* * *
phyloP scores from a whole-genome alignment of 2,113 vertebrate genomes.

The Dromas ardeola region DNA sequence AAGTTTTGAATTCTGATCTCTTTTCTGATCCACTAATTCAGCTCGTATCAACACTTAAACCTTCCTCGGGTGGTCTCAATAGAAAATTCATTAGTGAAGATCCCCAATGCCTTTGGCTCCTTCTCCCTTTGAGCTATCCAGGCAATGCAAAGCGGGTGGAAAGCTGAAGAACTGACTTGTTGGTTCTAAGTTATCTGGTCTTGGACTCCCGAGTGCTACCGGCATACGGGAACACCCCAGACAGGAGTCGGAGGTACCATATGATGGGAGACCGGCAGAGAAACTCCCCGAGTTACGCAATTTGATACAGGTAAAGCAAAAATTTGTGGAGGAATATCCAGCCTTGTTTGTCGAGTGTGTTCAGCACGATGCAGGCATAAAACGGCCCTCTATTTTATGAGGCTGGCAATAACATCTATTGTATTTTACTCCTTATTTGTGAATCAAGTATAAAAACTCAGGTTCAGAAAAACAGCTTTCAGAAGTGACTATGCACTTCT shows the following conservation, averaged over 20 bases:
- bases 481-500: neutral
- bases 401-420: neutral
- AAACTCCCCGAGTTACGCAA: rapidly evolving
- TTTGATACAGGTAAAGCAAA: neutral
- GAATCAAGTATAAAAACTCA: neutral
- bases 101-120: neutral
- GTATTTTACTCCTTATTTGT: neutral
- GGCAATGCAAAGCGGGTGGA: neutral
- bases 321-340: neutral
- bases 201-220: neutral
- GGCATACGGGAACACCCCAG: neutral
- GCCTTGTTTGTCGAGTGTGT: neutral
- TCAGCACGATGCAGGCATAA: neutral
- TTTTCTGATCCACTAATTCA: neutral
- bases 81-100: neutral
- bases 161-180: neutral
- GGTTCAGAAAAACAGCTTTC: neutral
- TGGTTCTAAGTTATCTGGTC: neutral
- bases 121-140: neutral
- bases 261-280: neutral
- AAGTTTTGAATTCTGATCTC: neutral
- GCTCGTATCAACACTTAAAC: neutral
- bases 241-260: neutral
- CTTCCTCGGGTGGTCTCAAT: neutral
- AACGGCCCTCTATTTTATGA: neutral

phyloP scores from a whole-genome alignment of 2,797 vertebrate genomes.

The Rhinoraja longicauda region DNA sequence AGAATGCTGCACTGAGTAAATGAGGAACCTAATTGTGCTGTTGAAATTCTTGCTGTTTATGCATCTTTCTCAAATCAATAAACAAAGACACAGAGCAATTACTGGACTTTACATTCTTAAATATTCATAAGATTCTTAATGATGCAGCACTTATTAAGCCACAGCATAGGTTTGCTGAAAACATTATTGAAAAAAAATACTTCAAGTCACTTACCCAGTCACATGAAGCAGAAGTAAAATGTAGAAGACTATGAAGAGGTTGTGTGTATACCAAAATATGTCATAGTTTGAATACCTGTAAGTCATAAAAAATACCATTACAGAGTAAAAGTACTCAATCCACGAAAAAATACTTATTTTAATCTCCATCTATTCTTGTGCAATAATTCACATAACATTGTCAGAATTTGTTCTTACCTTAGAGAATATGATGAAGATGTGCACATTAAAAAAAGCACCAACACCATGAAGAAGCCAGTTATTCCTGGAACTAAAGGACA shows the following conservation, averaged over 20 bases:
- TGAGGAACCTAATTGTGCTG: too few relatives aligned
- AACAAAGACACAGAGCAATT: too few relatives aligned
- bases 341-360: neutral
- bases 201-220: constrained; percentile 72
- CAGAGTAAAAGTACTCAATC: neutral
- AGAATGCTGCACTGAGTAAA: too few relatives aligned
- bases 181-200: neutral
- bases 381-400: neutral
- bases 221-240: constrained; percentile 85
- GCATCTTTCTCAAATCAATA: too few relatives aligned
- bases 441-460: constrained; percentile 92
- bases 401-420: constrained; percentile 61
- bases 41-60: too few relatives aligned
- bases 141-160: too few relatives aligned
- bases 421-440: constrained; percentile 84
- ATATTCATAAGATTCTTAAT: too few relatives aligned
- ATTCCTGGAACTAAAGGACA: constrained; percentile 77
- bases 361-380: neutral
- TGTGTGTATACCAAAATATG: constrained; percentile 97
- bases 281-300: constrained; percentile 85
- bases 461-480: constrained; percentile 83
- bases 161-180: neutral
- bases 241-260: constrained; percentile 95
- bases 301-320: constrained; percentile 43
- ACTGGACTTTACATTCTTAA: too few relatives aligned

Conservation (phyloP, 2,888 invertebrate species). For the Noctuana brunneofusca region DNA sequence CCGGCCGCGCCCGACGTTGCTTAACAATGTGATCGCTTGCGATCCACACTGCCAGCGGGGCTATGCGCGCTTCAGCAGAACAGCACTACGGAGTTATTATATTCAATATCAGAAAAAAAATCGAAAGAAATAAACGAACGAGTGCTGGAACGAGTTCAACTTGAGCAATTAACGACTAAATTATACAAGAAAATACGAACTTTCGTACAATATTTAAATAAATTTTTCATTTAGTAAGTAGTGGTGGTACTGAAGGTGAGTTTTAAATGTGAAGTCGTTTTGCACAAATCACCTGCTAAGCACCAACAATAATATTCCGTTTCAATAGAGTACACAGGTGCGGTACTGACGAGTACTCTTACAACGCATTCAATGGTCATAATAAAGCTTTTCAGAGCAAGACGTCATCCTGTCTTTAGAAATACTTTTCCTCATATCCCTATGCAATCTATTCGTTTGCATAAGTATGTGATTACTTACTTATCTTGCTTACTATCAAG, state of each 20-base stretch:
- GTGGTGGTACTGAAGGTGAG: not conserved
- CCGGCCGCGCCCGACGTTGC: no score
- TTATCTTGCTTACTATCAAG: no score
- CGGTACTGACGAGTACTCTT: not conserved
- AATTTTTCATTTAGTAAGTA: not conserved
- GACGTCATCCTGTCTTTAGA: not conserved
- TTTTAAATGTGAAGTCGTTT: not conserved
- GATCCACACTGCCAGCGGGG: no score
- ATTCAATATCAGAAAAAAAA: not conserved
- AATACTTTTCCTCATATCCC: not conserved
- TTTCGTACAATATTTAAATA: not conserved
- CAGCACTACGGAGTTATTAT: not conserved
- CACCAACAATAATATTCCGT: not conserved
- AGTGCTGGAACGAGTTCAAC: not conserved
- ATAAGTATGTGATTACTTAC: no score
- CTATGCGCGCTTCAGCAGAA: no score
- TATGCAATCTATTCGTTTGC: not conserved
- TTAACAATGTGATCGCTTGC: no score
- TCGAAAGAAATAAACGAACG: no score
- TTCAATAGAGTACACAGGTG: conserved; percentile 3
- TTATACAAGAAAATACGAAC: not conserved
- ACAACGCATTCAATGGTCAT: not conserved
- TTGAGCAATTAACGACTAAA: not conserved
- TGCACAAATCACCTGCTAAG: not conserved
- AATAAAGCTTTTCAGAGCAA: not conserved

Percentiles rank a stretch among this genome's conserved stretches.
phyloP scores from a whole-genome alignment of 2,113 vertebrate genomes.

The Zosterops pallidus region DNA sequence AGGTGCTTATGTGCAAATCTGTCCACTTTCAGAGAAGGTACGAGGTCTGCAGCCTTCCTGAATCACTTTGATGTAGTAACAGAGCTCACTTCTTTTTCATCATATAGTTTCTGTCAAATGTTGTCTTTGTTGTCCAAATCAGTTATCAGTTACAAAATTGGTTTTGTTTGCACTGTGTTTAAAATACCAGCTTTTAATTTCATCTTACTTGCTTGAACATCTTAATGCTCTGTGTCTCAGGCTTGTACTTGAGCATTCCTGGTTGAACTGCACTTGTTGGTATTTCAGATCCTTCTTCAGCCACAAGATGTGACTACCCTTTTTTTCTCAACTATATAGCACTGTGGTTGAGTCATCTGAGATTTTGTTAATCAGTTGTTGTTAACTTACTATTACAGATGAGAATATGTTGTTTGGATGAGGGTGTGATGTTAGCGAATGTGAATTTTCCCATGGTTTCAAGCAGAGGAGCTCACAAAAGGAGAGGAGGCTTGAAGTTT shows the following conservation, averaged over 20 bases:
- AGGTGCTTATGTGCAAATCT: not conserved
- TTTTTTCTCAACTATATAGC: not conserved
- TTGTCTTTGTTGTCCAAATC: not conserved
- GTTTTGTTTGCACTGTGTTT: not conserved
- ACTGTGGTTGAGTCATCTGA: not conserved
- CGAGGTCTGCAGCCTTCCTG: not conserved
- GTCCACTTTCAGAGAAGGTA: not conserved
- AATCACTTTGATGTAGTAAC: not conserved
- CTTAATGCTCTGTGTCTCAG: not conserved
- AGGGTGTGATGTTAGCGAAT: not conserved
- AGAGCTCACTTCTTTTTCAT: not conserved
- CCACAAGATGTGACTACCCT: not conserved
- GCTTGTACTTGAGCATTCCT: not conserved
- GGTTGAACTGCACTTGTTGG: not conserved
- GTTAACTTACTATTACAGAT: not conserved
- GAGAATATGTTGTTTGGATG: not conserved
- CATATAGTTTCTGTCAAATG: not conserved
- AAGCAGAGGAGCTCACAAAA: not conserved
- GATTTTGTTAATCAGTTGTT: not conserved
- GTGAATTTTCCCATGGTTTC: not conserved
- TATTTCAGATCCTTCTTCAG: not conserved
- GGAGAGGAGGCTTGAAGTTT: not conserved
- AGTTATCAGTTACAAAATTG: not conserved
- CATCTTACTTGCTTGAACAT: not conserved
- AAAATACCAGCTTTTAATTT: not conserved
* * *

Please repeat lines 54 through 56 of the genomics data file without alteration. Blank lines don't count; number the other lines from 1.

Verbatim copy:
- ACTGGACTTTACATTCTTAA: too few relatives aligned

Conservation (phyloP, 2,888 invertebrate species). For the Noctuana brunneofusca region DNA sequence CCGGCCGCGCCCGACGTTGCTTAACAATGTGATCGCTTGCGATCCACACTGCCAGCGGGGCTATGCGCGCTTCAGCAGAACAGCACTACGGAGTTATTATATTCAATATCAGAAAAAAAATCGAAAGAAATAAACGAACGAGTGCTGGAACGAGTTCAACTTGAGCAATTAACGACTAAATTATACAAGAAAATACGAACTTTCGTACAATATTTAAATAAATTTTTCATTTAGTAAGTAGTGGTGGTACTGAAGGTGAGTTTTAAATGTGAAGTCGTTTTGCACAAATCACCTGCTAAGCACCAACAATAATATTCCGTTTCAATAGAGTACACAGGTGCGGTACTGACGAGTACTCTTACAACGCATTCAATGGTCATAATAAAGCTTTTCAGAGCAAGACGTCATCCTGTCTTTAGAAATACTTTTCCTCATATCCCTATGCAATCTATTCGTTTGCATAAGTATGTGATTACTTACTTATCTTGCTTACTATCAAG, state of each 20-base stretch:
- GTGGTGGTACTGAAGGTGAG: not conserved